13. Once Saul fell off his horse …. he then found his home.

  14. We keep moving forward. If we can view Diane as an ally with a deep understanding of what is wrong with the system, and as someone who has the authority, expertise and apparent passion to make it right, then yes, we take her into to fold. It takes courage and commitment to admit to the nation that she was wrong and now tries to make that wrong right.

    If she can change her position, can’t we also hope that others will follow? As educators, isn’t our life’s work trying to get learners (of all ages) to turn the corner and experience that aha! moment of enlightenment?

  15. We all grow and change. Diane must have come to see a different view of reality. She’ll probably change again. We need to keep lines of communication open. Less stress of ideological purity and more on open communication with inherent disagreement. Disagreement without animus creates good dialogue.

  16. I just wish she had some solutions instead of just critiques

  17. Thank heavens she had the insight and courage to change and to publish it clearly. Would that some of our politicians would do likewise! I agree with the comments about change, forgiveness and moving forward.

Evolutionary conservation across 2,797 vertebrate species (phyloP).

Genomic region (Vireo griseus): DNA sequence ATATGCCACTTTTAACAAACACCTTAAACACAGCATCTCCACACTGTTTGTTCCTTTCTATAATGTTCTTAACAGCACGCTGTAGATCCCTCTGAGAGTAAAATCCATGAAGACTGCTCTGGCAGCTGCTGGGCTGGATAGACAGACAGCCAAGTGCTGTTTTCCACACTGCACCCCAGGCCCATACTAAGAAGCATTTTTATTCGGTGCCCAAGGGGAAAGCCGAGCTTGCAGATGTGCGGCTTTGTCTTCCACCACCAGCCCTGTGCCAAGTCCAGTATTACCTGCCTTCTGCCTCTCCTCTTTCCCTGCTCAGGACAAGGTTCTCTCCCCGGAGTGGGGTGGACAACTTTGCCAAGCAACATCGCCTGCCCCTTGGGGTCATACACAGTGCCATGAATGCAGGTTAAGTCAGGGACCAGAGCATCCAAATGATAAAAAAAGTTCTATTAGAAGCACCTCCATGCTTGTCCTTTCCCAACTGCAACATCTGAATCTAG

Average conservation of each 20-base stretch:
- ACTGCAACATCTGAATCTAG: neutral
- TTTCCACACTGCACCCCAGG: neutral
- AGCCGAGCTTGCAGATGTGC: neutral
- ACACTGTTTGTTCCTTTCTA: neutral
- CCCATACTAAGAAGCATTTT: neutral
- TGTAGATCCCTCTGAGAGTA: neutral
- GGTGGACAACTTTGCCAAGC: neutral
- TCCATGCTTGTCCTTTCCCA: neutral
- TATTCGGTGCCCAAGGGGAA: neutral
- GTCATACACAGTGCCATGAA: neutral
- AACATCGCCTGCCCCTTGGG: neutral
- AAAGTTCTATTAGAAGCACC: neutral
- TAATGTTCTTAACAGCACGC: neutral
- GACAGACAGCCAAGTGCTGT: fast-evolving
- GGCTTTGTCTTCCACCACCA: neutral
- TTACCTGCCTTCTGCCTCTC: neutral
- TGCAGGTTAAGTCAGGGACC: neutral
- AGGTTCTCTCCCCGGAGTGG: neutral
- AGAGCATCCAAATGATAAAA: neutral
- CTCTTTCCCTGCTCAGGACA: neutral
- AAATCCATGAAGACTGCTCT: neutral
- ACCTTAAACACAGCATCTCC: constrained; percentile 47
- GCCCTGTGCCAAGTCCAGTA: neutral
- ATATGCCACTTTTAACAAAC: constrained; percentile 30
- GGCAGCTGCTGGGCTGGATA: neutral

18. Deciding that testing and assessment is having a negative impact and that we should have a better curriculum is not a 180 degree turn. Curriculum and assessment are two edges of the same sword. What she is advocating for now is just as harmful as what she advocated for before with NCLB, it is just packaged differently.

    I wrote about this in greater detail a couple of months ago on my blog:
    http://carlanderson.blogspot.com/2010/04/open-letter-to-diane-ravitch-dianerav.html

    • Carl, I’m responding to the first video in your blog. It creates a straw man either/or between incredibly boring & discovery learning. But a little rigor might have been helpful to your creative videographer, who uses “there learning” TWICE in under 2 minutes. Constructivism and discovery learning are good things but they don’t obviate us from the responsibility to teach such skills as writing and math. I really believe a skilled teacher can create excitement and engagement and still ground kids in the skills of THEIR discipline. It’s just a lot more work.

      • And to respond to Scott’s question– Like others here, I’m not sure I have, or should have, the power of absolution. But should I take Ms Ravitch at her word? Well, right now she’s generating a ton of attention on the beauties of not testing to death, which is a good thing. (I mean, come on, she even got on the Daily Show!) So I welcome that voice, & I welcome her apparent honesty. Now let’s see what she does when the book money stops pouring in. After all, my tradition does believe in absolution, but reversal of sin requires penance & I don’t think you get to pull in the big bucks while doing penance.